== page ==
Wednesday, February 8, 2012

Did "Frothy" Just Render Nevada GOP Irrelevant?

Last night, Willard Romney was rejected by another set of voters. This time, Republicans in Missouri, Minnesota, and Colorado all said they didn't want him as their nominee. The ultimate irony here is that Mittens had won all three states in 2008 when he was "the conservative alternative to John McCain", but now G-O-TEA voters want a "conservative alternative" to him. So can "Frothy" Ricky Santorum really go all the way to Tampa this summer?

It's still unclear how he can really compete against all of Mittens' money as the contest turns to "Super Tuesday". But then again, it's unclear how Mittens can keep proclaiming himself "The Inevitable One" while continuing to lose in critical states. Steve Kornacki reminded us earlier this morning that despite what Mittens wants us to believe, what happened last night matters.

Romney’s campaign knew trouble was coming, which is why they started Tuesday by releasing an expectations-lowering memo that pointed out that John McCain lost 19 individual contests in the 2008 race and emphasized the long game. And they hoped that the fact that no delegates were directly at stake in any contests would lead the media to downplay the results.

But the delegate situation was mostly a red herring. Really, there was no difference between the caucuses in Minnesota and Colorado and those that were held in Iowa on Jan. 3. In all three states, Republicans gathered at precinct caucuses that officially functioned as the first in a multi-step process to choose national convention delegates. At the local caucuses, Republicans were polled on their presidential preference, with the results not tied to delegate allocation. So if the political world is going to treat Iowa as a legitimate nominating contest, there’s no reason not to extend the same treatment to Colorado and Minnesota.

And while Missouri’s primary truly was a beauty contest (no delegates of any type were selected or allocated), 250,000 Republicans voters still turned out for it. That number is considerably lower than the 2008 total, but it still represents a significant statement by that state’s Republican electorate, especially when you consider that Romney only mustered a quarter of the vote without one of his chief foes on the ballot. [...]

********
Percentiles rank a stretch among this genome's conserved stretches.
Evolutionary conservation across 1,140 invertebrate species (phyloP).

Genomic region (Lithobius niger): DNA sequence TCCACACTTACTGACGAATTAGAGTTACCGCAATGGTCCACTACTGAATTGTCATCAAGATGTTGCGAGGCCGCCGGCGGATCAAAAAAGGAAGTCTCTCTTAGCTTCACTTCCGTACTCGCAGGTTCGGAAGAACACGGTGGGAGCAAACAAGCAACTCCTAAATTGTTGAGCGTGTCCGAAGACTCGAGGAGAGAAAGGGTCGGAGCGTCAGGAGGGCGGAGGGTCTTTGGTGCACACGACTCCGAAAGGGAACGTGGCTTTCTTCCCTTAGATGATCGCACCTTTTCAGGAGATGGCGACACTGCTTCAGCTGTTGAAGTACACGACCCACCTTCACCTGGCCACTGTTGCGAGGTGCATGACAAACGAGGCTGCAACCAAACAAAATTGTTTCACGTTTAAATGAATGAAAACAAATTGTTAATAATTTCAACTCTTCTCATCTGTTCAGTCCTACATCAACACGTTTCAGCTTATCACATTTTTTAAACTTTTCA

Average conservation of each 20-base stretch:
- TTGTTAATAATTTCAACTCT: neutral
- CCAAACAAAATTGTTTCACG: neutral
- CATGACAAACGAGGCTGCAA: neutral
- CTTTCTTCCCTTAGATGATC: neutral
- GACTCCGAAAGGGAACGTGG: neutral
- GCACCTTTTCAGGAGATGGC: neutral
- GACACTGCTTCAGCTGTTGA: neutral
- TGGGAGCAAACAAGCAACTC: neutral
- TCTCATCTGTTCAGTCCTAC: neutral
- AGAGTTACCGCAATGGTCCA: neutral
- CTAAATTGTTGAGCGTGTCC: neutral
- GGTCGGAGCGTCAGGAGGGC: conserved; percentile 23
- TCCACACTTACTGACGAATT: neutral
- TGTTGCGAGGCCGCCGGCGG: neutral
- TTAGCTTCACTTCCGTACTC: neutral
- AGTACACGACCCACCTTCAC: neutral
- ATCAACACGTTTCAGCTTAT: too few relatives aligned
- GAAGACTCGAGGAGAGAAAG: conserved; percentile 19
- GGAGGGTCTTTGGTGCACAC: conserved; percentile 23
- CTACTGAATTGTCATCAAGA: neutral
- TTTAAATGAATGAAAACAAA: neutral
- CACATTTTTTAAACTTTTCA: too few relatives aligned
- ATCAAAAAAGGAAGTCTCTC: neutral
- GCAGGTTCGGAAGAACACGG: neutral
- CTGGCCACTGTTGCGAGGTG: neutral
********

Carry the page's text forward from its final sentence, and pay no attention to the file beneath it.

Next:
February was supposed to be a cruise control month for Romney – a series of effortless, momentum-building victories that would marginalize his opponents and lead to one emphatic, nomination-sealing sweep on Super Tuesday. Instead, he now faces a real challenge just to make it through the rest of the month, which will include contests in Michigan and Arizona, without any more embarrassments. And the prospect of further setbacks in early March, when Ohio and several Southern states that are culturally ill-suited to Romney will vote, now seems likely.

What’s worse for Romney is that Santorum may get such a boost out of his big night that he further marginalizes Gingrich and gets the one-on-one shot at Romney that he’s long coveted. In this sense, the Missouri result may actually be meaningful; Gingrich wasn’t on the ballot, but it seems that his would-have-been supporters flocked to Santorum. If Gingrich fades out now and Santorum claims the lion’s share of his voters, he could do some real damage – maybe even this month. The flip side, of course, is that Santorum will now experience what Gingrich has faced for the past few weeks: a withering and well-funded assault from the Romney campaign.

And if that isn't crazy enough, consider this. Nevada Republicans jumped through all sorts of ridiculous hoops, and ultimately caved to the RNC and New Hampshire election officials, just to get that shiny little RNC seal of approval for its caucus. So what exactly does the Nevada Republican Party have to show for it? The supposedly "meaningless beauty contests" in Colorado, Minnesota, and Missouri actually changed the national conversation in a way that Nevada's never did, and now rumors are surfacing that national Republicans are indeed considering yanking Nevada off their early calendar.

Think about it. Nevada Republicans tried their best to put on a glitzy show for the RNC and national media. They staged a big conference in October, one that included a big debate. Yet as soon as they succumbed to "The Great RNC Cave of 2011", which was right after that big conference and big debate, the media stopped caring and the RNC went back to bashing President Obama from DC.

And even as Mittens was basking in the radioactive glow of his Nevada "win", Ricky went on to campaign in "the meaningless states"... And now, "the meaningless states" have upstaged the Nevada G-O-TEA and captured the media's attention.

Great job, Nevada Republicans. You botched your own caucus. You're now begging "Big Government" for a "socialist" state-run primary bailout. And now, a bunch of supposedly "meaningless beauty contests" are getting more attention than your meaningless "fracas caucus" fiasco ever will.

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